Software development is a challenging and complex endeavor. Without proper planning, the process can be highly frustrating for stakeholders, product managers, and developers. Agile software development, Scrum, continuous integration, and other strategies have dramatically improved the landscape, but many common problems still arise.
Let's take a look at three common issues that derail software projects and how to mitigate them.Scope creep, tech stack issues, and poor project management are three leading causes of tension on software teams—here's how to overcome these challenges and improve. Click To Tweet
#1. Scope Creep
Imagine that you're building a treehouse during the summer. After making the floor, you decide to add windows to the walls and a deck along the sides. Unfortunately, these additions push the project beyond your original budget and timeframe. Now, you might not have time to finish the project before winter, and worse, there's no money left for a roof.
Scope creep occurs when a project (or sprint) plan expands to include new features. Like the treehouse, these new features make it harder to deliver on time and budget. If time or budget runs out, scope creep can even lead to outright failure. In fact, many early-stage startups fail because scope creep leads to endless launch delays.
Several things can lead to scope creep:
- The market changes and requires different features.
- User feedback suggests a feature needs to change.
- Developers face unexpected complexity during implementation.
- There was a poor understanding of the original project scope.
You can prevent scope creep through measurement and mitigation.
Start by measuring scope creep with sprint burndown charts. When burndown charts don't follow the guideline, it's clear that something has gone wrong. Next, take the time to understand what's causing the scope creep (e.g., a lack of communication or understanding) and then take steps to mitigate any current and future problems.
Improving communication is the most effective way to mitigate scope creep. For example, you might use behavior-driven development, or BDD, to enhance communication between business and technical teams. At its core, BDD involves the creation of concise examples that describe behavior and eventually become executable tests.
#2. Tech Stack Issues
Some important considerations include:
Of course, there's not a single solution that's right for every project. For example, projects with millions of concurrent users may need to prioritize scalability over ease of use, healthcare or banking applications may need to prioritize security over performance, and startups may prioritize ease of use to build something as quickly as possible.
In addition to choosing a tech stack, many projects rely on third-party dependencies. These dependencies might include libraries to handle things like authentication or APIs that power mission-critical functionality. As a result, teams must make difficult trade-offs when choosing dependencies while maintaining them over time.
You can avoid tech stack issues by taking the time to find the best option for your project (and avoid using "the next big thing"). In general, try to choose the most straightforward option for the most likely use cases. In other words, don't choose a complex tech stack in anticipation of distant use cases that may or may not come about.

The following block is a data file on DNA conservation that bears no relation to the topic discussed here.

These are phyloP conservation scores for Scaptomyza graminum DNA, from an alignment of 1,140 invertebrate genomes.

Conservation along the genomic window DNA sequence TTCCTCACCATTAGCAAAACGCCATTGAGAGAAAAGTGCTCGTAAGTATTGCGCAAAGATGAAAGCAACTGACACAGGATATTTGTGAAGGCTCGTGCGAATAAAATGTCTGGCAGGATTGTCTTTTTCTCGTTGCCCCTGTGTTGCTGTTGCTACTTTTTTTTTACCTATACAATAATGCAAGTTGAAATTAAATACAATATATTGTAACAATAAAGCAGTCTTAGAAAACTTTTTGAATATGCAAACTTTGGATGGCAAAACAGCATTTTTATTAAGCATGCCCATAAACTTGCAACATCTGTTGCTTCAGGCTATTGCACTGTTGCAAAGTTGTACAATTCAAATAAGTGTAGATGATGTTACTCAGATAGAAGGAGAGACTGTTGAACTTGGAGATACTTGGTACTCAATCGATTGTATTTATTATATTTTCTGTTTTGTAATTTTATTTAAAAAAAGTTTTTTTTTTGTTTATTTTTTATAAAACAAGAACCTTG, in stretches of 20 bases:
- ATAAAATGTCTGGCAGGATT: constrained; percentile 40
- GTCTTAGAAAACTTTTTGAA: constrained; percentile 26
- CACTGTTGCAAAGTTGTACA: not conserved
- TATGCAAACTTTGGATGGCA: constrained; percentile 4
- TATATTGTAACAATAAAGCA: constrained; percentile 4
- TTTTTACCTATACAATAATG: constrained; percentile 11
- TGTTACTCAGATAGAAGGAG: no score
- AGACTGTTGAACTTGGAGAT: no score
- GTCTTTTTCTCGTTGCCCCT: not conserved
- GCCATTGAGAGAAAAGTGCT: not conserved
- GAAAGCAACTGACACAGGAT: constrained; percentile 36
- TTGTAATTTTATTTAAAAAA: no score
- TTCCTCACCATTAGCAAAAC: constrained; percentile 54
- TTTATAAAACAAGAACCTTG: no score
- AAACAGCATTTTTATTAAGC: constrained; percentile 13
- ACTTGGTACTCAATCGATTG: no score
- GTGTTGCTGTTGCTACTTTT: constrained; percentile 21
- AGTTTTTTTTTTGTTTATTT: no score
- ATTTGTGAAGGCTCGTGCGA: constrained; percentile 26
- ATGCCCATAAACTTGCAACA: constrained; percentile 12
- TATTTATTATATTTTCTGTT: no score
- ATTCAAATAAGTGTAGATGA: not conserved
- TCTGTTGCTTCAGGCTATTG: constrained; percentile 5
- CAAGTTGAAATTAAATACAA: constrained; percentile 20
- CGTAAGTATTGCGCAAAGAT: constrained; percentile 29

#3. Poor Project Management
Manufacturing companies tend to focus on predictability and efficiency. In simple terms, they strive to produce highly consistent products at the lowest possible cost. While these dynamics are ideal for cars and shoes, software development requires a very different mindset. And unfortunately, many project managers lack the proper perspective.
Agile software development focuses on learning and adaptation over predictability and efficiency. Unlike manufacturing, companies cannot throw more resources into development and automatically expect a better or faster outcome. Instead, successful companies promote clear communication and maximize code quality over quantity.
Project managers can improve in several ways:
- Don't focus too much on conventional productivity metrics, such as lines of code (LOC output) or work hours. Instead, focus on the velocity at which the team launches business features.
- Focus on clear communication rather than adding new developers to speed up development. If you need more resources, hire senior engineers that can help improve code quality.
- Spend most of your time clearing barriers for developers. If there's something simple holding up development, try to take care of it as quickly as possible to keep everyone on track.
Most successful software development teams use the Agile methodology with Scrum to maximize output. In addition to focusing on business outcomes, daily stand-ups, having well-designed job stories or user stories and other scrum activities ensure that there aren't any hidden barriers holding up development. And retrospectives help the team constantly improve over time.
The Bottom Line
Many things can derail a software project, but scope creep, tech stack issues, and poor project management are three significant challenges. Fortunately, you can overcome these challenges with simple steps to improve communication, reduce complexity, and ensure that your team is happy and productive.
If you're experiencing any of these issues, Sharkbyte can help provide a high-quality roadmap to optimize your tech stack and eliminate scope creep. And, if you need more help, we provide team augmentation services to help get your development on track. Contact us for a free consultation and learn more about how we can help!